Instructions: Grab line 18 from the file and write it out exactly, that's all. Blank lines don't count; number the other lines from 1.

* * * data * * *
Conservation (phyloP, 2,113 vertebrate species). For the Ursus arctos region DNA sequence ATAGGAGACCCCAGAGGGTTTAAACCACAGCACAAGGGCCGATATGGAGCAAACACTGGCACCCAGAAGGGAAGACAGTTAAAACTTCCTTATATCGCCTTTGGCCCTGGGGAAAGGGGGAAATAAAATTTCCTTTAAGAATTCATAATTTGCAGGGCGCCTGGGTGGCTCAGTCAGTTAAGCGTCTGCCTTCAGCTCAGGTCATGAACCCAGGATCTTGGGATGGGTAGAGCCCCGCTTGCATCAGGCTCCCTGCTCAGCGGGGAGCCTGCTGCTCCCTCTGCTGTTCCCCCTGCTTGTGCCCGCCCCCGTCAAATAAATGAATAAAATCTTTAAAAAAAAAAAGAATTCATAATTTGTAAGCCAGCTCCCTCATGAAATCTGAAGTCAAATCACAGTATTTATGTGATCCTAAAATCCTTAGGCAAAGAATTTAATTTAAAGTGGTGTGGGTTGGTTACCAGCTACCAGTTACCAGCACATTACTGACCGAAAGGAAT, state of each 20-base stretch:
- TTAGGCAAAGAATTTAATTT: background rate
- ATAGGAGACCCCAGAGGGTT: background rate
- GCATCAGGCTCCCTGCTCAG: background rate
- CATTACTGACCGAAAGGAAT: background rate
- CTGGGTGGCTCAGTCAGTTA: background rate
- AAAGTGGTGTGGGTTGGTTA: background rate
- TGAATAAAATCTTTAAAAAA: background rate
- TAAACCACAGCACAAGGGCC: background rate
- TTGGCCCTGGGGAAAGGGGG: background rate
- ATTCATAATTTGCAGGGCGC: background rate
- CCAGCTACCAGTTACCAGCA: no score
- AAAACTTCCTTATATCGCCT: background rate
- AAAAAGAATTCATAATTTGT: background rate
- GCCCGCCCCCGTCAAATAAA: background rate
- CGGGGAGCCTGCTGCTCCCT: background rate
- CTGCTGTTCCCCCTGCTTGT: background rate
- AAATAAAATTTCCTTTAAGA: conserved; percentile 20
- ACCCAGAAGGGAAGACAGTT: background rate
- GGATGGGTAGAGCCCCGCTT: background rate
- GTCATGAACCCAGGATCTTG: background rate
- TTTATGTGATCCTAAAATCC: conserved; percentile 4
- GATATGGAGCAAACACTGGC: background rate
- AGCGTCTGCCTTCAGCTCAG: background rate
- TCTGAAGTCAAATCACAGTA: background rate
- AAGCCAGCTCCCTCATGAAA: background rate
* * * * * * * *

- AAATAAAATTTCCTTTAAGA: conserved; percentile 20